Library and Archives Canada: Risks and Uncertainties

Poking around on the LAC website I found a link to the document Quarterly Financial Report for the Quarter Ended December 31, 2020: Statement Outlining Results, Risks and Significant Changes in Operations, Personnel and Programs.

Aside from the financial information, it identifies three of LAC’s key risks:

Using its existing systems, LAC may not be able to acquire, manage and sustainably preserve the exponential volume of digital content it acquires and digitizes and that is transferred to it. To mitigate this risk, LAC must definitely optimize the systems, infrastructure, processes and tools that underpin its digital operations. The testing and deployment of LAC’s Digital Asset Management System (DAMS) and the development of the project to renew its archival information system will partially mitigate the effects of this risk, by contributing to the improvement of its capacity and the interoperability of its digital infrastructure.

Virtual access to LAC’s collection may not meet the expectations of current users and may not help it to attract more users. Developing LAC’s digital infrastructure, digitizing the collection, making it available and developing user-friendly digital tools are essential to facilitating access to the collection. To mitigate this risk, LAC will update its user-centric service delivery strategy. In addition, it will develop an integrated management approach for its virtual tools and services.

LAC may not have sufficient capacity to meet its legal obligations regarding access to the archival records of federal institutions and to personal information. LAC’s responsibilities in this area go well beyond those of other departments, since LAC is the custodian of billions of pages of documents that it holds on behalf of more than 200 Government of Canada (GC) organizations. LAC will continue to participate in GC efforts to identify
government-wide solutions to the challenges presented by the current delivery model. However, in view of the increasing volume and complexity of access requests subject to the Access to Information Act and the Privacy Act, LAC will need to find solutions so that Library and Archives Canada can acquire the necessary digital tools and provide the required services in accordance with service standards. The development of a more efficient digital service delivery model will partially mitigate the effects of this risk.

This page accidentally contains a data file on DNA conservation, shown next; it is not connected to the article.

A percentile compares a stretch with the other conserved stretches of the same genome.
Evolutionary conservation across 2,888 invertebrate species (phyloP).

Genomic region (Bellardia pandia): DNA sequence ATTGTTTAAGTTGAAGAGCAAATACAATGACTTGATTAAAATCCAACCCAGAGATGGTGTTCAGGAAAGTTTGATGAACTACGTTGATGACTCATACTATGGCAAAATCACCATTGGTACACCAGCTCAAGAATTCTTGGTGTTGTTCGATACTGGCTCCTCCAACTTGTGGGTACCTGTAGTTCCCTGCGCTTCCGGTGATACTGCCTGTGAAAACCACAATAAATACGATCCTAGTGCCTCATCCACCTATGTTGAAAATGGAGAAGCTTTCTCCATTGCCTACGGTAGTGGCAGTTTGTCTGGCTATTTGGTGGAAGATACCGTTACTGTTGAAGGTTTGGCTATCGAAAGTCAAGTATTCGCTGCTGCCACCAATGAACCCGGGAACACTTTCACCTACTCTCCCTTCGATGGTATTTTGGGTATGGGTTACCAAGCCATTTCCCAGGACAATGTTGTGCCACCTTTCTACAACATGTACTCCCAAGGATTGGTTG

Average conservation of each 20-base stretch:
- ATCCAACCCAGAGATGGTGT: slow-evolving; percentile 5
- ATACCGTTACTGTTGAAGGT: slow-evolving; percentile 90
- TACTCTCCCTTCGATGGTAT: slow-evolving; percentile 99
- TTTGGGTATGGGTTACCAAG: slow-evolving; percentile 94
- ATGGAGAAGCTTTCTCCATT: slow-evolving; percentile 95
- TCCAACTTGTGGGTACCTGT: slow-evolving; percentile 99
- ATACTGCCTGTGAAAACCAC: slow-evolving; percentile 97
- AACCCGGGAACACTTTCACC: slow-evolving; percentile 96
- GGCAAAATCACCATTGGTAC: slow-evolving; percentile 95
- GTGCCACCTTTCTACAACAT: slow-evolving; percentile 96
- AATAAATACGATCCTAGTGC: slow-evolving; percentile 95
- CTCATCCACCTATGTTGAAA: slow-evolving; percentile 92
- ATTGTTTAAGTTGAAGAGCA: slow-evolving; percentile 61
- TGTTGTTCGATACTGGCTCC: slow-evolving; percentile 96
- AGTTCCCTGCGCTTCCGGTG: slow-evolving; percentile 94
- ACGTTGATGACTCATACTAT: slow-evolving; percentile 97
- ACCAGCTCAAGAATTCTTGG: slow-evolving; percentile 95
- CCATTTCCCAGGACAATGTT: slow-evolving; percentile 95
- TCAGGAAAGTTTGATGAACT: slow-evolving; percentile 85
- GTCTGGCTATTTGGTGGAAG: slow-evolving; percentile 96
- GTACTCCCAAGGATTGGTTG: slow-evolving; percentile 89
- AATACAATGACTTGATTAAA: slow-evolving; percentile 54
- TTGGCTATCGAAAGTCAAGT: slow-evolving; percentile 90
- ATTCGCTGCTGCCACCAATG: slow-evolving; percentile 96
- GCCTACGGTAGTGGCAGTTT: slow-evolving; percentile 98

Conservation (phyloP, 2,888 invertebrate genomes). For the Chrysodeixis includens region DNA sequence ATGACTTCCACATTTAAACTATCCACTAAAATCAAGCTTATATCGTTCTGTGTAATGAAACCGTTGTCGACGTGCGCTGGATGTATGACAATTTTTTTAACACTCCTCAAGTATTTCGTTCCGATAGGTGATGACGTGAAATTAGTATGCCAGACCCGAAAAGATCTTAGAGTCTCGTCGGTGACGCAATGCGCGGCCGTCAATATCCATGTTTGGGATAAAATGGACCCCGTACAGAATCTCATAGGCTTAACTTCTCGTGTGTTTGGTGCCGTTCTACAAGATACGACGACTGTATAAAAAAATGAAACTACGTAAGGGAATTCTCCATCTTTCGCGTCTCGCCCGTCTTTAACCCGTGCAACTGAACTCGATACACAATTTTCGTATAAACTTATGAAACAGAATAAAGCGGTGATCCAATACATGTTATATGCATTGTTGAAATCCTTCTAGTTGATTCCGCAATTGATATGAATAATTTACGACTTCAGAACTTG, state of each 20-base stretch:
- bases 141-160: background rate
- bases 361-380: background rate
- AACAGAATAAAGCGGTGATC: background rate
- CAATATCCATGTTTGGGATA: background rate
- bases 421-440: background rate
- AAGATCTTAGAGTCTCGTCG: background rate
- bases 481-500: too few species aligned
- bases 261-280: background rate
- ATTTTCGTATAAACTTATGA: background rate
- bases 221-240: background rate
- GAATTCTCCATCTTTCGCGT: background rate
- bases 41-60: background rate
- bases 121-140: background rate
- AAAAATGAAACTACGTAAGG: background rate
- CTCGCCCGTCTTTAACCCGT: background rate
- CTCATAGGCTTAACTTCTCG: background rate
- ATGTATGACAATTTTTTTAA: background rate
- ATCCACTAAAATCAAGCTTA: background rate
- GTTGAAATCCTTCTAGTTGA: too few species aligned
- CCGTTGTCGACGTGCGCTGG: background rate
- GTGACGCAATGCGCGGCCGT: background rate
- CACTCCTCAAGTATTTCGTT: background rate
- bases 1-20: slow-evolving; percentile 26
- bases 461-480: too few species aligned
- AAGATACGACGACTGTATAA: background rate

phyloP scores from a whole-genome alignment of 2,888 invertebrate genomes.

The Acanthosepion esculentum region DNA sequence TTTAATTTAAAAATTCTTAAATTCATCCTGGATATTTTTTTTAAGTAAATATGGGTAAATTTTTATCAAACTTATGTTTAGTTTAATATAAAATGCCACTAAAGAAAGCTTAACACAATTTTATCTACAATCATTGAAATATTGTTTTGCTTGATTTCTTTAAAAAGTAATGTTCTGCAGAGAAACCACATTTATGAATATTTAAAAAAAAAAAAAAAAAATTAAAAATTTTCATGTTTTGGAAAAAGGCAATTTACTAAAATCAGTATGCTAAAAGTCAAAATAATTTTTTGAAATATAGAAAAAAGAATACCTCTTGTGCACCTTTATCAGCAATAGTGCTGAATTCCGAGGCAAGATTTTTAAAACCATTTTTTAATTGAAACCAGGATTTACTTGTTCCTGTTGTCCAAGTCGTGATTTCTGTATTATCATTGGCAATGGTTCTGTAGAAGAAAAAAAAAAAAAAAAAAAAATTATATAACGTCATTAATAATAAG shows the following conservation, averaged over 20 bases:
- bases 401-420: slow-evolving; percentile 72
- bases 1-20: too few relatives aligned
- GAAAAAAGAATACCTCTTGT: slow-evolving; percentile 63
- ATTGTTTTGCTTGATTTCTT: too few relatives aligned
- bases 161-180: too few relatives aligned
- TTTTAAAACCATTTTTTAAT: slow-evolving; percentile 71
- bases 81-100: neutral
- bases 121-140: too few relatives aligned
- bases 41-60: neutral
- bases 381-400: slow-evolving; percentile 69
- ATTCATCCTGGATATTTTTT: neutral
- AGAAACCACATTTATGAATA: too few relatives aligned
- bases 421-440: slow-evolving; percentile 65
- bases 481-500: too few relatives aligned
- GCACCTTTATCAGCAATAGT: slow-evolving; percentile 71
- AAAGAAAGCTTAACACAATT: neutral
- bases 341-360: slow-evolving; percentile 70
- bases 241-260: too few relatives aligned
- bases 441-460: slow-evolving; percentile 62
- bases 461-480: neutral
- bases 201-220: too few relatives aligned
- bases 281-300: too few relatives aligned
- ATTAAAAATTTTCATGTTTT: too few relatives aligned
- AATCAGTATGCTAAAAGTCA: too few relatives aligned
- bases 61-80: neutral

The risks are expressed as “may not.”  That should be “do not.”

How can LAC honestly write the “exponential volume of digital content it … digitizes” when digitization has decreased? Maybe the exponential mentioned is an exponential decrease!

No doubt, virtual access to LAC’s collection does not meet the expectation of users. No question about it, both in terms of the response on the web and new digitization initiatives. What can we expect in terms of improvements to service as a result of the strategies and approaches mentioned?

LAC is not meeting legal requirements in response to the Access to Information requests. Delays are months and even a year and more. Regular clients have become surprised and delighted when a substantive response comes.

2 Replies to “Library and Archives Canada: Risks and Uncertainties”

  1. LAC does say “the exponential volume of digital content it ACQUIRES and digitizes and that is TRANSFERRED to it.” Maybe it acquires more digital content than it creates. 🙂 Given that it holds a lot of records to which the public needs access, this doesn’t bode well.

  2. Having worked in government for 20 years in the delivery of information and conservation of books and documents area , albeit Ontario provincial government, I can tell you that our computer technology was always miles behind any system that I might have at home. At work, I was confronted with a platform that was years out of date. In addition, workers NEVER got any sort of instruction or manuals to accompany any update that did occur, so that we spent numerous hours learning by trial and error rather than actually being able to be productive. There seemed NEVER to be enough money allocated to keep us even close to current in hardware and software. It was awful!

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